Thursday, July 18, 2024
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This senseless government is a waste of energy


THE government’s mismanagement of the economy and energy supply continues to astound. Its vainglorious obsession with net zero is now also being felt in the food sector.

As I have demonstrated before, the obsession with wind and solar power had driven up electricity prices long before the global gas price rises. Those rises are caused by soaring global demand and constrained supply. Part of that is due to the Ukraine war and embargos on Russia. In the UK, which has substantial gas reserves, the solution is for the oil and gas companies to increase production. That involves investment. Rather than supporting that, the government has slapped a windfall tax on them – in part to pay for the domestic energy subsidy and rather more to pay for the borrowing costs of the disastrous, unnecessary lockdown.

As energy is at the heart of all economic activity, rises in energy prices drive up the cost of everything, including food. Tractors and combines run on diesel and fields need fertiliser. Making the fertiliser is energy-hungry, so the rising gas price has caused one of the UK’s fertiliser plants to close, permanently. Previously the government had supported it, now it has decided not to. Which rather raises the question of where the UK’s agricultural sector will get its fertiliser from.

One part of the government is exhorting us to buy more food from the UK while another is encouraging farmers to rewild, plant trees or install solar panels – pointless activity intended to move us closer to the net zero utopia. Where’s the best place to install solar panels? On south-facing land in the south of England. Where’s the best place to grow crops? South-facing land in the south of England. Some of the most productive agricultural land on the planet is in East Anglia; there are plans to build solar parks there too. 

Large-scale solar power makes little sense in the UK. It generates usefully only in the summer, when the days are longer and the amount of solar energy landing on the panel is ten times what it is in winter. But there is not yet a way of storing that energy (all the batteries installed in the UK together can supply under ten minutes of the UK’s average demand.) So why build them? Simple: landowners make more money from solar power than they do from agriculture. As government actions contribute to the rise in electricity prices, so they increase the financial attraction of solar farms.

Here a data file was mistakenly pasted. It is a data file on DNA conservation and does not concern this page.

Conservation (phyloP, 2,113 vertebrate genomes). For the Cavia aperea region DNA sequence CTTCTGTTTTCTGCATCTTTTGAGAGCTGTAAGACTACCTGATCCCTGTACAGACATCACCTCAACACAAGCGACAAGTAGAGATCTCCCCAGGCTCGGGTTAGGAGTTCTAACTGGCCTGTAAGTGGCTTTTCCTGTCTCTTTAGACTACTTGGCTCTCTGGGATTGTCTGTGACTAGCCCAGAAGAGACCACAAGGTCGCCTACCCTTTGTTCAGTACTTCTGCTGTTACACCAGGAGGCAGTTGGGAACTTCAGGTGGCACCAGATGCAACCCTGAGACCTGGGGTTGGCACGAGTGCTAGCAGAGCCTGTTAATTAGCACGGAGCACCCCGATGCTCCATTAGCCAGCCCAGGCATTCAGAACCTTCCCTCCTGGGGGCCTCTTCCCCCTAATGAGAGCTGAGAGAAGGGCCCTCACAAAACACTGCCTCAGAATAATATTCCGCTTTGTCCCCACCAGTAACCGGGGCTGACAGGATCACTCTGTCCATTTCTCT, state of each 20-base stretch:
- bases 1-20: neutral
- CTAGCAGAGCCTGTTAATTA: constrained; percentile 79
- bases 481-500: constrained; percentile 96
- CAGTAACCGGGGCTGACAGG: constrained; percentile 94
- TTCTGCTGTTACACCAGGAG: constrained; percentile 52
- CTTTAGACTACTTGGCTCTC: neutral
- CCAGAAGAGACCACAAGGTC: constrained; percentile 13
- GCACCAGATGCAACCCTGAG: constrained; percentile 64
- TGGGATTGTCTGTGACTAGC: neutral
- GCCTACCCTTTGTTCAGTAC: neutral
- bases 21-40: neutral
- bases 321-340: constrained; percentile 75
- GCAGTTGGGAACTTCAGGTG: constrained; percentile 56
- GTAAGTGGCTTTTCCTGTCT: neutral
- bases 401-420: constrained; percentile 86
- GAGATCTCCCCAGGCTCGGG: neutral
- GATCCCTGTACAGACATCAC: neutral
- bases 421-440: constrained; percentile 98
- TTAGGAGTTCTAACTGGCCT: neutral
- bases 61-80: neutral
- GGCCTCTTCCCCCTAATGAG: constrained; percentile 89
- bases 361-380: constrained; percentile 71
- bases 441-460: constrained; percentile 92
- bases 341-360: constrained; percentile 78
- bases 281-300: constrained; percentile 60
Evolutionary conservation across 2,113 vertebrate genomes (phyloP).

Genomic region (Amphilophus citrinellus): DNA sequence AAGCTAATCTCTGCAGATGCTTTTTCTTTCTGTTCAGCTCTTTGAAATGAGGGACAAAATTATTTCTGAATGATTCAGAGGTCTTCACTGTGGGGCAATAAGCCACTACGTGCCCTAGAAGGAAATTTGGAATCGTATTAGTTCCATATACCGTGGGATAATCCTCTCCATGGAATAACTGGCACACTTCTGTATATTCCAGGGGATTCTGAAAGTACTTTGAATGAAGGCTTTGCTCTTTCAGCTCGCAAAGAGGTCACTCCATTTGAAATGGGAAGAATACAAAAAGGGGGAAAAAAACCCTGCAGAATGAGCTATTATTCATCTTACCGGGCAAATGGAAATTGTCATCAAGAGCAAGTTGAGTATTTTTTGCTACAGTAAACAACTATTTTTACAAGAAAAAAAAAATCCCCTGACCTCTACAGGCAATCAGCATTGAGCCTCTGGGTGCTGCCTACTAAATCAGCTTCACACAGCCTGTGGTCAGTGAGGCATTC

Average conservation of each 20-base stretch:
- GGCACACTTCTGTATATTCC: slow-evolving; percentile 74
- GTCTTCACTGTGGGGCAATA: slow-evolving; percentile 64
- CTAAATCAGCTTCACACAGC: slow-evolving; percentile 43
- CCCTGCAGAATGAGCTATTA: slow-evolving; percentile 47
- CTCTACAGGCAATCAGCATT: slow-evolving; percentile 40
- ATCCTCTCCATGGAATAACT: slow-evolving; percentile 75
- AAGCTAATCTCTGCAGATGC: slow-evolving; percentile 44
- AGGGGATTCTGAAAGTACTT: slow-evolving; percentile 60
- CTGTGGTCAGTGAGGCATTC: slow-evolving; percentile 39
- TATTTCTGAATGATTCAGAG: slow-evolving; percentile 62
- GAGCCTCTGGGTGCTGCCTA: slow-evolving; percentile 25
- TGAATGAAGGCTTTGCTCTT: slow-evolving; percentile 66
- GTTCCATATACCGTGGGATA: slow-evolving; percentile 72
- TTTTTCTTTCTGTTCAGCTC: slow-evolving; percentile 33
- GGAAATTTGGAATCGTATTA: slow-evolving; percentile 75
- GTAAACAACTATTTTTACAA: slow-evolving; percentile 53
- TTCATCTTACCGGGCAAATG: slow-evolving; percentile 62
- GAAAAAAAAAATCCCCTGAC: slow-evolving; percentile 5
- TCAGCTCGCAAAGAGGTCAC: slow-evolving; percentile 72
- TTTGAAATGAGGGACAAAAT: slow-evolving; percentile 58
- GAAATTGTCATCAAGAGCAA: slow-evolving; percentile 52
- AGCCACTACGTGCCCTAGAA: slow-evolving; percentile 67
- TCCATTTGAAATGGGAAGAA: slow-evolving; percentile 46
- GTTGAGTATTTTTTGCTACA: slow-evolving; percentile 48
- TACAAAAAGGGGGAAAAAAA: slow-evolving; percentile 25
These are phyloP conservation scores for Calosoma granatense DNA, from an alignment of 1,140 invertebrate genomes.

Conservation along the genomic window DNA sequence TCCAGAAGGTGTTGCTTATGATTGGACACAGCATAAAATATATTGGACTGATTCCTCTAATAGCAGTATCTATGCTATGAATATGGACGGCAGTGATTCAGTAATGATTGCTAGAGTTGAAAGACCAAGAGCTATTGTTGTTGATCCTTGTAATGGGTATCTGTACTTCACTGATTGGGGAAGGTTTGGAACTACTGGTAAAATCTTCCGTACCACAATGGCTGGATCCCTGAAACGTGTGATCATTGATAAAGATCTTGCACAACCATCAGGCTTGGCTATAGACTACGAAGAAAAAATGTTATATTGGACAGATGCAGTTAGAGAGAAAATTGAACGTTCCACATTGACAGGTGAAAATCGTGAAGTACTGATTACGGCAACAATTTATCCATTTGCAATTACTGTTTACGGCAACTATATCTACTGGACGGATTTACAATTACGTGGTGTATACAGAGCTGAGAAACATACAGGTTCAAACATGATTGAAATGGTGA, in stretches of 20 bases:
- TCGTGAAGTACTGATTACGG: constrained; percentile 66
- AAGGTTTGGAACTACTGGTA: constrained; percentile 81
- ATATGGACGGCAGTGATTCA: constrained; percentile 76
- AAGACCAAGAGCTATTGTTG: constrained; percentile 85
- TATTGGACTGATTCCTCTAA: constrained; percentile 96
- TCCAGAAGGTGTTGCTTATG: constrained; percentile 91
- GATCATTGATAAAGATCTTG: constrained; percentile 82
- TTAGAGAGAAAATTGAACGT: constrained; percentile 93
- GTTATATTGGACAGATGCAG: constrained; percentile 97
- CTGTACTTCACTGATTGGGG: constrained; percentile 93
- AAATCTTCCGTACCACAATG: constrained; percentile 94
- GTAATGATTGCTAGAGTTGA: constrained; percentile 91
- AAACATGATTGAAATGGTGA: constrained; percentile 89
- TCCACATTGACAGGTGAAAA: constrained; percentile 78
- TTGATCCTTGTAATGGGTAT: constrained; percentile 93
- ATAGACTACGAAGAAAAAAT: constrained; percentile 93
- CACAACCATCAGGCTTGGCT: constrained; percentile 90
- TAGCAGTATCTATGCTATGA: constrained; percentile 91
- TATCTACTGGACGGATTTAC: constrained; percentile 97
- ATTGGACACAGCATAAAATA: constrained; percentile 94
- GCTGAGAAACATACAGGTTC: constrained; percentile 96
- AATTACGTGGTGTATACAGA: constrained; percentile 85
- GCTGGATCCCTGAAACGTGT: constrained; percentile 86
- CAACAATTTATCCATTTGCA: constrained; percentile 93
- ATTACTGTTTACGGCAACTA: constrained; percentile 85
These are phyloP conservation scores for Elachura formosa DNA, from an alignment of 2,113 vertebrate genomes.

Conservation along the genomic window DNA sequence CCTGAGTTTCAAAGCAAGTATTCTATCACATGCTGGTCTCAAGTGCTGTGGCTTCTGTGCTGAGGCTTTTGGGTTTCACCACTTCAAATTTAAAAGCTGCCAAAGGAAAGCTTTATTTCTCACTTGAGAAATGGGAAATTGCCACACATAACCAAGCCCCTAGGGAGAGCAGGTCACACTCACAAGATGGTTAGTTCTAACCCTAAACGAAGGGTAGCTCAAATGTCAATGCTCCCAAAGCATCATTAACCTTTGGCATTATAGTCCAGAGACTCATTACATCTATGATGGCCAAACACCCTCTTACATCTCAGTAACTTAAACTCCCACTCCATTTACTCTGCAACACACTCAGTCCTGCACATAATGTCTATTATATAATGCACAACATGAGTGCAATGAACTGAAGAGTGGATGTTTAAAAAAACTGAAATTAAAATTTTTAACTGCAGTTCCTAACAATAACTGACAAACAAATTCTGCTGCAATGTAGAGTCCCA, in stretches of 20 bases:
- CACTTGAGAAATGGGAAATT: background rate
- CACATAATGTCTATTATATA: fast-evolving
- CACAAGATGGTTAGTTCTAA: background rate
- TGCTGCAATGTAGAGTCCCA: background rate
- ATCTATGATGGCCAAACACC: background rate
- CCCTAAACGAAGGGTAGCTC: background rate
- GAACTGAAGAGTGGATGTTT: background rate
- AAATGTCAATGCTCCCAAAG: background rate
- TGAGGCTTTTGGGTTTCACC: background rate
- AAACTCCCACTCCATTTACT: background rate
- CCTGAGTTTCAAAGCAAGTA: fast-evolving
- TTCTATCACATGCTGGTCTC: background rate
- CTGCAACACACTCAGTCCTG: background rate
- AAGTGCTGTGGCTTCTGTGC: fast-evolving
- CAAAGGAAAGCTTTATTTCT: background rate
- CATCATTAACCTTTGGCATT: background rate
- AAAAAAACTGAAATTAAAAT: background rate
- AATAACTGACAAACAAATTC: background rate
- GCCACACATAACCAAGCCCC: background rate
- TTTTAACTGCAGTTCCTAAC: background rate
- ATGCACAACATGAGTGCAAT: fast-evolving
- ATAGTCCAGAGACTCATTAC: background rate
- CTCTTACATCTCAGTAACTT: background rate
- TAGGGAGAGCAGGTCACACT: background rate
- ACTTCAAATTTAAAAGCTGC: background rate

To be fair, part of that problem is the astonishingly low prices that we are prepared to pay for food, or rather that the supermarkets are prepared to pay farmers. One of the things that Brexit was supposed to give us the freedom to fix is sorting out the mess of the EU’s agricultural subsidies scheme. It hasn’t happened, mirroring the lack of delivery for fishing.

Of course, the climate change gang are chipping in too. They want us to go vegan to reduce the emissions from cattle and sheep, whose methane contributes perhaps 5 per cent of UK emissions. What they don’t tell you, and our inept government and pusillanimous mainstream media don’t point out, is that arable agriculture generates almost as much (note also, these are government estimated figures). What do the greens want us to eat?

Having one part of an organisation working directly against another is a sign of weak, incompetent and confused leadership. That starts at the top. The advisers, political and civil service, who could not see that a drinks party was against the laws that they themselves had created are demonstrably incapable of supporting the Prime Minister in developing coherent policy to get the country through these challenging times. It’s his job to hire a good team; he’s failed, not least because of his tendency to support the latest thing that he has heard; apparently he’s now having a rethink on rewilding. It’s his typical behaviour on big decisions: lockdowns, energy windfall taxes – indeed everything but HS2. Harold Wilson thought a week was a long time in politics – Mr Johnson views that as long term.

As the extent of this government’s multiple failings becomes apparent in every household budget, no amount of new schemes, ridiculous announcements, or blaming this mess on Putin, the pandemic or Brexit, will disguise the stark reality that the entirety of the government is not fit for purpose. It’s time for reform.

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Patrick Benham-Crosswell
Patrick Benham-Crosswell
Patrick Benham-Crosswell is a former Army officer who has spent the last 30 years in commerce. He is the author of Net Zero: The Challenges, Costs and Consequences of the UK's Zero Emission Ambition. He has a substack here. He is the Reform Parliamentary Candidate for Swansea West.

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